Bluefin tuna

Common name: Bluefin Tuna
Scientific name: Thunnus thynnus

The Bluefish Tuna is the largest tuna and belongs to the Scombridae family. There are three types of Bluefish tuna? The Atlantic, Pacific, and Southern, and the Atlantic Bluefin Tuna is the largest among them.

Due to the market demand and consequent overfishing, the Bluefish Tuna has become an endangered species.


Bluefin Tuna have a conical head with a large mouth. The Bluefin Tuna has short pectoral fins compared to other family members, and its tail fin is large and forked.

The dorsal part of a Bluefin Tuna’s body is dark blue, while the ventral part is gray, which helps them camouflage. Their bodies are also covered in a gold shimmer. They have sharp, needle-like teeth.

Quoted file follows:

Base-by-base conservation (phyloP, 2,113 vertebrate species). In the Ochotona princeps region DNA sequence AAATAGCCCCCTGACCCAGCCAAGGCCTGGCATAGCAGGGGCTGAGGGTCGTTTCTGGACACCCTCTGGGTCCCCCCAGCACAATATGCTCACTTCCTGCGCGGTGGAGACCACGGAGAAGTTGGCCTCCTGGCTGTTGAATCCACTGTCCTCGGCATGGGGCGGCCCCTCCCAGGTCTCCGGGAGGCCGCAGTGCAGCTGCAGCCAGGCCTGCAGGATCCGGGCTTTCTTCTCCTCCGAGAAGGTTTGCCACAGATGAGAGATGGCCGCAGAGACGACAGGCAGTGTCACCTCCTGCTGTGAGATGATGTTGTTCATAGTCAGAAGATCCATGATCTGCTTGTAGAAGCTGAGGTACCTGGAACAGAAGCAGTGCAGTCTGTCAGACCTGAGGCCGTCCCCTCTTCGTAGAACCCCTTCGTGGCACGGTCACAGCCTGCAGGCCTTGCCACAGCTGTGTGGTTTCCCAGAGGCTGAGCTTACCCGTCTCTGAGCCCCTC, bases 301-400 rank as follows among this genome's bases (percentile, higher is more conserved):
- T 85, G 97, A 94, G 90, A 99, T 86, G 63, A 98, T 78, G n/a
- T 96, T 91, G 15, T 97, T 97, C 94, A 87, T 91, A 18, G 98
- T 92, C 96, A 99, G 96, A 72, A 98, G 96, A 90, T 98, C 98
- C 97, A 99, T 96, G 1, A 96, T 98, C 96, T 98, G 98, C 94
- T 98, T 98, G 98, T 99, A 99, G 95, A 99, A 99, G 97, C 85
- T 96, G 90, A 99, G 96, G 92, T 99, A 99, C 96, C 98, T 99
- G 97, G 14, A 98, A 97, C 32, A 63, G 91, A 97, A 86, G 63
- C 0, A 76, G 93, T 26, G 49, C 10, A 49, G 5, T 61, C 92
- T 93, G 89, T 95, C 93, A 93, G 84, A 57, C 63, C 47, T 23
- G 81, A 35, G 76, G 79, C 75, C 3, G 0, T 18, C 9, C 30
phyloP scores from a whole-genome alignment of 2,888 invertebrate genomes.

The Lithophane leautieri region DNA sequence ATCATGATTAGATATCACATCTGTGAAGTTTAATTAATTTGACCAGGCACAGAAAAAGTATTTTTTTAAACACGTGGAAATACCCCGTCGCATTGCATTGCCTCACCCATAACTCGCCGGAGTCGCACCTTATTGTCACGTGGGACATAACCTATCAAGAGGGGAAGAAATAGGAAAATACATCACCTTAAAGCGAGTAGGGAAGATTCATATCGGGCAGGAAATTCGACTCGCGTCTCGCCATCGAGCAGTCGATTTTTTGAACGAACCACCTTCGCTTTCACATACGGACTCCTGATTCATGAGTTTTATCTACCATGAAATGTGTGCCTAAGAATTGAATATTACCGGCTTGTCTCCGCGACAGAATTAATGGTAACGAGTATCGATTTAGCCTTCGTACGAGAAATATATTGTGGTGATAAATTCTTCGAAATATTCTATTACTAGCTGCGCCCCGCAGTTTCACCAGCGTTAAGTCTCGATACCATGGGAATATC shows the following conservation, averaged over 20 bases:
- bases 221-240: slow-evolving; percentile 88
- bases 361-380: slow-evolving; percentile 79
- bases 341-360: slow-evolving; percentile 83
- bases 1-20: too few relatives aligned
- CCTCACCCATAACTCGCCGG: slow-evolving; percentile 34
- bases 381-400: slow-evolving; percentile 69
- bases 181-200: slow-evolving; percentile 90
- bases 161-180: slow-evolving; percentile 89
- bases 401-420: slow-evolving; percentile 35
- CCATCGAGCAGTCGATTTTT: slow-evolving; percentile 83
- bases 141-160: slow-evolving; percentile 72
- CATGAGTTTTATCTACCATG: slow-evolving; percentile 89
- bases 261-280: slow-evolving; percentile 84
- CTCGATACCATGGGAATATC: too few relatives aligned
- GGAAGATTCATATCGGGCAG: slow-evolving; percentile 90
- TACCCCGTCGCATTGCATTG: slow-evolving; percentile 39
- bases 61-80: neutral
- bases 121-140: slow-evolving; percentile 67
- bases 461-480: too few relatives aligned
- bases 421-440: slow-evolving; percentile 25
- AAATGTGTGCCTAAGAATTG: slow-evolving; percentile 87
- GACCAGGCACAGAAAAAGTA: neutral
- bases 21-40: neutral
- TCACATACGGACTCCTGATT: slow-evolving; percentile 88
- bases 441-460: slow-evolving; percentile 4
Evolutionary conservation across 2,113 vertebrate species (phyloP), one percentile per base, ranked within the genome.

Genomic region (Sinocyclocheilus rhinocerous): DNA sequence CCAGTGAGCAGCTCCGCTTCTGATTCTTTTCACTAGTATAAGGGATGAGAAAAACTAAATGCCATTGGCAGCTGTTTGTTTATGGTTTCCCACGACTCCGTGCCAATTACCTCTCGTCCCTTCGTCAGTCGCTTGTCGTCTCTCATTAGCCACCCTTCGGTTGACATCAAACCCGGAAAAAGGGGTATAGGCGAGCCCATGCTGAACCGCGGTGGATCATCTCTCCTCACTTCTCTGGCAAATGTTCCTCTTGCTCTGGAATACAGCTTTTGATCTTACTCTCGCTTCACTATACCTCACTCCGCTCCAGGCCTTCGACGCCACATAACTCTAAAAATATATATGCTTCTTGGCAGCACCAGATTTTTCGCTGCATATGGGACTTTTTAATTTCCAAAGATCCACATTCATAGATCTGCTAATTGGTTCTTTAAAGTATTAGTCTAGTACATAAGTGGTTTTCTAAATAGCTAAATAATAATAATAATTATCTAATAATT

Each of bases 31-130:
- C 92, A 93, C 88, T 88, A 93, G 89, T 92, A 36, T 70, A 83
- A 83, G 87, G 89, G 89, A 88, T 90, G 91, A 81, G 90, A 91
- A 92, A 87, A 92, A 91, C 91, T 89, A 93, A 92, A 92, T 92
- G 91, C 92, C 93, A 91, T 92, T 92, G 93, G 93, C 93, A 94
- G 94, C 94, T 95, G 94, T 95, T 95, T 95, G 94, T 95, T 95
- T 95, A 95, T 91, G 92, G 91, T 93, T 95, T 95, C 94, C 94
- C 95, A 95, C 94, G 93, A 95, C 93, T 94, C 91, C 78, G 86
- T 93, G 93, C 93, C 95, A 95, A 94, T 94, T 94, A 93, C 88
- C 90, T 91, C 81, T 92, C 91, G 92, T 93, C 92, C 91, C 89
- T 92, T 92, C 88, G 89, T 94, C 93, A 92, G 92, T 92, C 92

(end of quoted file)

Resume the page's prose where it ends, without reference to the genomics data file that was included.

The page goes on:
Their maximum recorded size is around 2 to 3 m in length, and they can weigh up to 1500 lbs.

Habitat and Lifestyle

While the Bluefin Tuna is native to the western and eastern Atlantic Ocean, the Mediterranean Sea is one of the most prominent Bluefin fisheries in the world. They can survive in the colder and warmer parts of the oceans and are also popularly spotted in the Gulf of Mexico.

They prey on schools of smaller fish and have an average lifespan of 15 years but can live up to 40 years. The Bluefin Tuna have a sharp vision that assists them in their hunts; they often move in schools with fishes of the same or different species.

Finding and Catching

This fish can be caught from an inflatable boat or kayak.

The Bluefish Tuna can be found on the surface and deep inside the ocean. Most live very deep in the oceans, around 1000 m, and it is challenging to be fished from the shores.

So, if you wish to catch one, you will need a rigid boat to go offshore.

Peak Season

You can find a large number of Bluefin Tuna between June to November.

Best Bait

  • Herring
  • Mackerel
  • Skipjack
  • Squid